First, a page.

How Does Our Childhood Affect our Ability to Say No?

How-Does-Our-Childhood-Affect-our-Ability-to-Say-NoWe all have trouble saying “no” every now and again – do you think there's a reason why we find it so hard?

‘NO’

This has just got to be one of the first words we all learn as infants!

Mum: “Susie, sit up at the table!”

Susie: “No!”

‘No’ seems to be so easy when we are young, like a reflex reaction. But as we get older, we learn that it is not polite or even right, to say no all the time. There are consequences to saying no; our parents, family members, teachers or friends might become upset with us. We may have been punished for saying no, and some people might even abandon us. Perhaps none of these scenarios occurred for you, however you learnt by observation that it didn’t pay to say no. Being a ‘good’ girl or boy seemed the far safer, easier and more peaceful option to take.

Our childhood experiences teach us how to behave in relationship towards others, and how best to have our own needs met. Even as we grow into adulthood, it is typical that we continue to relate to people according to the ‘template’ we formed as a child. For example, it may be that as a little girl your father was frequently irritable and easily angered. You may have adapted to this by doing everything he asked in order to please him which in turn would keep the household settled. Consequently, you find it difficult to say no to males for fear that they will be angry.

Or perhaps as a child, your mother was always depressed and often teary. You learned to say yes when you meant no because your mum would cry if you didn’t do what she wanted. This then produced guilt and distress for you.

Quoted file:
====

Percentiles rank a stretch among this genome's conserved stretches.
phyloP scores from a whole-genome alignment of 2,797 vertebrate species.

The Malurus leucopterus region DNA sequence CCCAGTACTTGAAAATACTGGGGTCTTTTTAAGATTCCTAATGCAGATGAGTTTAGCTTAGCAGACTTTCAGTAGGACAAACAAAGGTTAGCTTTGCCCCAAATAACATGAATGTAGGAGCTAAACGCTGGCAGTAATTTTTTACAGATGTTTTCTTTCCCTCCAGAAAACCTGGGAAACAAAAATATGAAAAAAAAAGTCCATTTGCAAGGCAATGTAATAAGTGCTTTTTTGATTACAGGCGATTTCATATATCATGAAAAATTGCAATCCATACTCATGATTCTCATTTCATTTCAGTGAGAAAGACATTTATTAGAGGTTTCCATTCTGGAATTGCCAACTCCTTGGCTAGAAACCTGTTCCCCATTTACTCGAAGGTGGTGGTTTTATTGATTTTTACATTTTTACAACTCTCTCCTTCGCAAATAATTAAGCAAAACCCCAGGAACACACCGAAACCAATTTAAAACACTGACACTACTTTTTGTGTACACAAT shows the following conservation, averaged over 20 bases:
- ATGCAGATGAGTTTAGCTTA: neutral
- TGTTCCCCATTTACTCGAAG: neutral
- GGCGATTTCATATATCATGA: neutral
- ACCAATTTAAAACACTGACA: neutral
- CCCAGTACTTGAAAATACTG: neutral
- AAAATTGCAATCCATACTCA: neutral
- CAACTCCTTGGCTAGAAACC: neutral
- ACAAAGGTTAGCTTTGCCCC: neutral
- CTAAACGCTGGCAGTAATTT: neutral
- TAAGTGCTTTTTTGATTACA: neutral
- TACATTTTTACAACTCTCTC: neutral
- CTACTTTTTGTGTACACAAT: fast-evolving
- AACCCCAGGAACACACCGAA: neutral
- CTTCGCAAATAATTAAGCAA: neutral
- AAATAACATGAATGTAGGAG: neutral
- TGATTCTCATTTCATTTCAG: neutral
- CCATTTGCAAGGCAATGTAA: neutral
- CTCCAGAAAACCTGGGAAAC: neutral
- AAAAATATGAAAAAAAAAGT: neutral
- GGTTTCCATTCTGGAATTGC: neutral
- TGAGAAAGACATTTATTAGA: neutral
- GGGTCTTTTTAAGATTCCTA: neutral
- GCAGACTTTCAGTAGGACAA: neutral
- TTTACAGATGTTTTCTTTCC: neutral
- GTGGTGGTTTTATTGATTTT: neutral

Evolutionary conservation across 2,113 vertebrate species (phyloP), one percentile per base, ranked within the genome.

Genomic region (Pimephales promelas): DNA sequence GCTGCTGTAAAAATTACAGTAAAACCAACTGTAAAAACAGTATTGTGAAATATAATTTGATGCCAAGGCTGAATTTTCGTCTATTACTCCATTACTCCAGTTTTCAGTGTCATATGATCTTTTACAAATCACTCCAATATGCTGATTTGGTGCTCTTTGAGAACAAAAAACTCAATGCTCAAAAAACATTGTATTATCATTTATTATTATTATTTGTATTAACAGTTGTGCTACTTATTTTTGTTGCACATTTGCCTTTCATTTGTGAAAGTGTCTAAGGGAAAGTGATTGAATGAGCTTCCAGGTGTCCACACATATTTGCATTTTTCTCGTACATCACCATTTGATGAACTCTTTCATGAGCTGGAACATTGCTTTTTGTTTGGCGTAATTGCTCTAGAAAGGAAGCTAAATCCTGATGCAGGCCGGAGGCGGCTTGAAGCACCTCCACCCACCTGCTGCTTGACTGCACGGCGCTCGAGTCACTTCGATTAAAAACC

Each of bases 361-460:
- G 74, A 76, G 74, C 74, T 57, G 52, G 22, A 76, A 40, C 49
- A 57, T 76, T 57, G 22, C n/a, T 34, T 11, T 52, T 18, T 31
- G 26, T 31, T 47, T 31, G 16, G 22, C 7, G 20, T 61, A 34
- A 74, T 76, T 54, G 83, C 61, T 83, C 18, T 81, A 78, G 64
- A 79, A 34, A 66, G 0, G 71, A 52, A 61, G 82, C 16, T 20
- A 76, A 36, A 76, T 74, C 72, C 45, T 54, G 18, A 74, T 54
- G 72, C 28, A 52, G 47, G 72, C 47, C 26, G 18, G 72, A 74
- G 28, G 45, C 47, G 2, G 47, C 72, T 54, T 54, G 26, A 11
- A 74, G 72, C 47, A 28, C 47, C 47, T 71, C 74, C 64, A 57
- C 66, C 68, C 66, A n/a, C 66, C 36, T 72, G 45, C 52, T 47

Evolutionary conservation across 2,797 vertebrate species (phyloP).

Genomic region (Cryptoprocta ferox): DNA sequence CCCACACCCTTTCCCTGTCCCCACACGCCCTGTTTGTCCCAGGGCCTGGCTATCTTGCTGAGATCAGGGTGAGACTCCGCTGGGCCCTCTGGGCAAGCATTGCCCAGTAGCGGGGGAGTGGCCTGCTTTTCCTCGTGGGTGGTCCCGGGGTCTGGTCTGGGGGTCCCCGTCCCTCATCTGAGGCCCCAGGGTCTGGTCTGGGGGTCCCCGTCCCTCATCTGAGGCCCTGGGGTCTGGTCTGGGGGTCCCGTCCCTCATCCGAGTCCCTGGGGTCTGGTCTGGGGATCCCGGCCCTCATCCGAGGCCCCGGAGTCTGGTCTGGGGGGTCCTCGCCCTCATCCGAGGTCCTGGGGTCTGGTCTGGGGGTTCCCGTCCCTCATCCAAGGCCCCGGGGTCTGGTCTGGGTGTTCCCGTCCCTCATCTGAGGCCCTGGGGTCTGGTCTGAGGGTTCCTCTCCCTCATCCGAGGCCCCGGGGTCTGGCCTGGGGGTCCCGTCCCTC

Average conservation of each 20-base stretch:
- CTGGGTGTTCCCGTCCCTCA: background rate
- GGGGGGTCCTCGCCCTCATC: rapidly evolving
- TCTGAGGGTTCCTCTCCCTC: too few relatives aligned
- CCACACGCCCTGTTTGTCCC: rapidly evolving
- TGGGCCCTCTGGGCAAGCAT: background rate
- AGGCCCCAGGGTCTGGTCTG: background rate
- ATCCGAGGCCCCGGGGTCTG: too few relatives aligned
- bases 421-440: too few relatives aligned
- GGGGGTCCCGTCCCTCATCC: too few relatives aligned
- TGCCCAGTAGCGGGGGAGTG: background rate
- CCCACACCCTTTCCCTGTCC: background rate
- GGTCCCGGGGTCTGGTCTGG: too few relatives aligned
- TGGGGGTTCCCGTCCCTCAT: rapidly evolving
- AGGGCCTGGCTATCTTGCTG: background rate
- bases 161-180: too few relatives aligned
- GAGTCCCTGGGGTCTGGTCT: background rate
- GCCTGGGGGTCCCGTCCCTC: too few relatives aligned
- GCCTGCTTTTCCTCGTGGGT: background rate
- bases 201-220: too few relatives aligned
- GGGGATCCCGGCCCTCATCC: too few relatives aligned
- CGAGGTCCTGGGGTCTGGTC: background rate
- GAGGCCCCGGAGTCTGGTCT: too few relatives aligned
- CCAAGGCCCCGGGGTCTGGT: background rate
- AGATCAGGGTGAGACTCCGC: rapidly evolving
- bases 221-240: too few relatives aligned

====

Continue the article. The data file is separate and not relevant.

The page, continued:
Fear, rejection, abandonment and sadness are all strong motivators for saying yes when we need to say no. Unfortunately, the cost is the loss of your own identity. Knowing who we are, what we need and how to communicate that need to feel happy and safe in relationships is lost to us. This is because we have not been taught or modelled how to truly know, respect and care for ourselves.

Learning to say no is a lesson in learning to value and respect ourselves. Being able to say no and mean it is truly empowering – it is declaring a strong yes to who we are and what we need to be healthy, happy and secure in the world.

So get out your ‘inner’ toddler voice, and start practicing saying no in front of your mirror. Never be apologetic for taking care of yourself. After all, if you fail to respect and value yourself, it is likely that others will do the same. Don't over-explain or defend your decision as it invariably invites others to challenge your decision. And when they do, remember it’s not your problem anymore.

Being able to identify your needs and be an advocate for them is absolutely essential to our health and wellbeing. Where a person fails to learn this skill in younger years, self- confidence disappears, unhappiness and feelings of stress and anxiety increases, and the physical body becomes unwell in response. Learning to say no is a life skill not to be minimised. Taking the time to start practicing it today; it is an investment not just for the present, but also for your future health.

Do you struggle to say no? Is it hard for you to talk about conflict with your partner? Are you struggling to focus on your priorities? Then here’s what you need to do; contact me on 0434 337 245 for a FREE 10-minute phone consultation on how I can best help you or press book now to book on my online diary.